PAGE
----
your towns are burned in fire.
Your soil, before your eyes
strangers devour it,
and desolation like an upheaval by strangers.”
For I am desolate, aching with the pain of the revelations that continue to ooze forth. Wounds that go to the bone, that are undrained and unsoothed.  West Virginia, Baltimore, Memphis...what were these men thinking? doing?

Thursday, June 06, 2019

Hey Siri, will you take a memo?

Secretarial staff, circa 1930 Library of Congress
Siri. In my dreams, I can call out to the air and my personal virtual assistant will calmly do my bidding. Set a timer. Add something to my to-do list. Take note of an idea and file it where I (or she) can find it later. Check the traffic and remind me when to leave for the DC train station. She's the dream of some 1950s executive, minus the typewriter, steno pad, salary and corporeal existence.

Instead, I've got Siri. She's like a sulky secretary with a Brooklyn accent in a cheap private eye's office. I ask her to set a timer and get, "Hang on...I'll tap you when I'm ready." "Not now, boss..." she snaps her gum, "I'll let you know when I'm ready." Or this morning, when I had my hands full, but wanted her to add a few things to my to-do list. She cheerfully added the first errand to the list. When I asked her to add another one, "You'll have to continue in Things." I waited a couple of minutes and tried again. Yeah. No. I can hear her subtext, "Boss, if you've got more than one, find yer list on that desk and start addin' 'em yerself." She crosses her legs, and takes out her compact. Little puffs of powder dance in the early morning sun.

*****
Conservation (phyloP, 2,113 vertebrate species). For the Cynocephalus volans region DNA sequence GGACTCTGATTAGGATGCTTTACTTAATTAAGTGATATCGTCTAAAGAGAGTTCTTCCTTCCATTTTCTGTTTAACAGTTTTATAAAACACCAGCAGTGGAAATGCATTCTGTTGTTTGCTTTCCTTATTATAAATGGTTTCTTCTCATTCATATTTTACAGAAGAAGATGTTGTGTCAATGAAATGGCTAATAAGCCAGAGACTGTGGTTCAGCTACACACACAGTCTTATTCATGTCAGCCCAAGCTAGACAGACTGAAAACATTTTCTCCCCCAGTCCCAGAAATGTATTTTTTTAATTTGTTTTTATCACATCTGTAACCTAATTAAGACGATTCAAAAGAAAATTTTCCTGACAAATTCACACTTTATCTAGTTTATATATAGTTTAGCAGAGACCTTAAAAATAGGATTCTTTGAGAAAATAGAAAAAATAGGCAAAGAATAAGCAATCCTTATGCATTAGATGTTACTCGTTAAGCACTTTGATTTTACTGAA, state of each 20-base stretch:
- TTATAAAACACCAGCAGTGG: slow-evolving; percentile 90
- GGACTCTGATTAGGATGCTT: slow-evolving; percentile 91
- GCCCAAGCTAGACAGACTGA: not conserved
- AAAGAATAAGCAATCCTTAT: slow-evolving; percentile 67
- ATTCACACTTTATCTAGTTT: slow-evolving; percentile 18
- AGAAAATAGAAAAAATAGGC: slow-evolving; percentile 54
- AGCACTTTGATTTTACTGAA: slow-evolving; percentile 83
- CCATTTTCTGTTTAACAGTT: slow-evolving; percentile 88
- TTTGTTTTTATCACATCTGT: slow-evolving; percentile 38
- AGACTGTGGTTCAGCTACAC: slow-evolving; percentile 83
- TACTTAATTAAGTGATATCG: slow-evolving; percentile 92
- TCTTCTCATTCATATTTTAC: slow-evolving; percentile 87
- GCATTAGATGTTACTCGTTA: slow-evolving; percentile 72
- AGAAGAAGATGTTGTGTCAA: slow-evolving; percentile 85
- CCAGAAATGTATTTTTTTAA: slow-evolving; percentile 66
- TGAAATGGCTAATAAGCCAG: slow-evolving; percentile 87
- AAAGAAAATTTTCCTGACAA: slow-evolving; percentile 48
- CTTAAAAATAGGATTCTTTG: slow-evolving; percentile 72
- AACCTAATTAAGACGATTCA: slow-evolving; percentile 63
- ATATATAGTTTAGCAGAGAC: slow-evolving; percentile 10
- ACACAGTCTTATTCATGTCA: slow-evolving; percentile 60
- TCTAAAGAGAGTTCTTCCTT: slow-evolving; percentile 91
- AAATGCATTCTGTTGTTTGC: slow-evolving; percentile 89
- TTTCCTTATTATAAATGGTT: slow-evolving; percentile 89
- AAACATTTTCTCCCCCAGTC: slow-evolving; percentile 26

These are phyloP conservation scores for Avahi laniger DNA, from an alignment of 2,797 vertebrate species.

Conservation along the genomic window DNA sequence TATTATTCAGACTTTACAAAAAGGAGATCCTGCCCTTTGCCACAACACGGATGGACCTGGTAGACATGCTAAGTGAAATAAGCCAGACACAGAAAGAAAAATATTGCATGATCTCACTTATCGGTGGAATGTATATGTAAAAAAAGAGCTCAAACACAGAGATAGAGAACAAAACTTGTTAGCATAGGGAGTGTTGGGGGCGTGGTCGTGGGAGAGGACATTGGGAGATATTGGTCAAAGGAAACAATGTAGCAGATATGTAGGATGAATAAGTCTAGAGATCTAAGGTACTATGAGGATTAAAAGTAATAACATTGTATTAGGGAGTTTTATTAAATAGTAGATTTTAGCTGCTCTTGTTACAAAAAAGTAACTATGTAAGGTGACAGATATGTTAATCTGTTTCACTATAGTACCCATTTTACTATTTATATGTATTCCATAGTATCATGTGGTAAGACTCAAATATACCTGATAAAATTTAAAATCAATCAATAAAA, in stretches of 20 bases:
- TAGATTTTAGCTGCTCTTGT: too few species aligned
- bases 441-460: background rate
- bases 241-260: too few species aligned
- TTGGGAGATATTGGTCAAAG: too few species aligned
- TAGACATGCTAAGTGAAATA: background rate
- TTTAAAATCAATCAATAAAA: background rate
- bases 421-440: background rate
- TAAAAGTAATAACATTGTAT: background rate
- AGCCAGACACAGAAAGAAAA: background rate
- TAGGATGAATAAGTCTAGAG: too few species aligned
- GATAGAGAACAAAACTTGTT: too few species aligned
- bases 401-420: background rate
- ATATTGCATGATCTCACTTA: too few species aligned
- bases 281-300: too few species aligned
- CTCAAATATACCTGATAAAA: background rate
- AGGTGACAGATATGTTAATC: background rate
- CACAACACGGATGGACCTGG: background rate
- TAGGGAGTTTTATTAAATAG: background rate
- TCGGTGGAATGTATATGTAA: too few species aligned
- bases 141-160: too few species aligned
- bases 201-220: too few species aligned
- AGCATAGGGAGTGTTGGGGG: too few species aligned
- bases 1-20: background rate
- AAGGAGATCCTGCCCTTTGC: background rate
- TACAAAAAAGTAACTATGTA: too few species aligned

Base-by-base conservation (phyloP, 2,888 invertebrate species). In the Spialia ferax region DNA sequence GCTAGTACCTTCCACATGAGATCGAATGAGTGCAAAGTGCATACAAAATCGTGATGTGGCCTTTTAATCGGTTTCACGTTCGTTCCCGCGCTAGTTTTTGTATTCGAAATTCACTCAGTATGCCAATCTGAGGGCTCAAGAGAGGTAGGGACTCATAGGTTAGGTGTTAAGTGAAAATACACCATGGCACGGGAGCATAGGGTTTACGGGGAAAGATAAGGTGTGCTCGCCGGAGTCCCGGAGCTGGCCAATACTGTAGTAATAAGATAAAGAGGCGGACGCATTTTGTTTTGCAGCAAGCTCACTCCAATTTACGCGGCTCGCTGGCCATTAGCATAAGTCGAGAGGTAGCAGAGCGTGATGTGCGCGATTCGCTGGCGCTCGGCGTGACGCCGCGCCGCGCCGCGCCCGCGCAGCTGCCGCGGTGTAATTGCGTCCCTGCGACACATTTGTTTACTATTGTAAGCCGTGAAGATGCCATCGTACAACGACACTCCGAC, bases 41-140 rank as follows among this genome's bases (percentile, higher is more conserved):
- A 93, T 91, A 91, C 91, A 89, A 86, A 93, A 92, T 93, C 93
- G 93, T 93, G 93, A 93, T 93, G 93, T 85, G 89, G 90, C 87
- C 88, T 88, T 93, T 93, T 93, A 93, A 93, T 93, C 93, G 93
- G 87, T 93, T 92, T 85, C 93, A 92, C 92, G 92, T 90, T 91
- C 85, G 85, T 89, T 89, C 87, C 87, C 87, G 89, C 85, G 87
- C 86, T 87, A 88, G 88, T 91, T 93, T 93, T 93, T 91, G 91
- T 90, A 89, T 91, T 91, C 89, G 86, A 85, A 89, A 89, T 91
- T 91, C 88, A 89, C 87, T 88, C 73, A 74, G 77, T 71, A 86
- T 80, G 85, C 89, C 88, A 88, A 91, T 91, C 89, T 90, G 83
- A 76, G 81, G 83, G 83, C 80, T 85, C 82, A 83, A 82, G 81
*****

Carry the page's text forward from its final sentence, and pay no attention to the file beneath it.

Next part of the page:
I think I'd be happier if Siri's subtext was just her text.

Wednesday, June 05, 2019

Attendite et videte

O vos omnes qui transitis per viam, attendite et videte: Si est dolor similis sicut dolor meus.

The text comes from the Vulgate translation of Lamentations 1:12, a current translation reads

Come, all who pass by the way,
pay attention and see:
Is there any pain like my pain...

It's a common refrain on Holy Week, for Good Friday in particular. So why is it showing up in my mental sound track this week, between Ascension (Thursday in my diocese) and Pentecost?

I took the photo at the left from the train just outside Union Station in Washington DC yesterday morning. I wanted to capture the sign on the building, Mathematica, as it is coincidently the name of a software package I use with my students to do technical computing. I grabbed the photos as the train rumbled past, stuffed my phone back in my bag and continued on my way.

When I got home yesterday afternoon, I pulled down the photos from the weekend and flipped through them. It wasn't the building that caught my eye this time, but the homeless encampment in the foreground. O vos omnes I chanted under my breath.

I had spoken at Daylesford Abbey on Sunday about science and faith, about the ways in which a serene and tender attentiveness to the world — something scientists can perhaps model for those of faith — ought to move us toward what Pope Francis referred to in Laudato sí as a painful awareness.We should dare, the suggests, to dare to turn what is happening in the world into our own pain, then use that pain to help us decide how we can and must respond.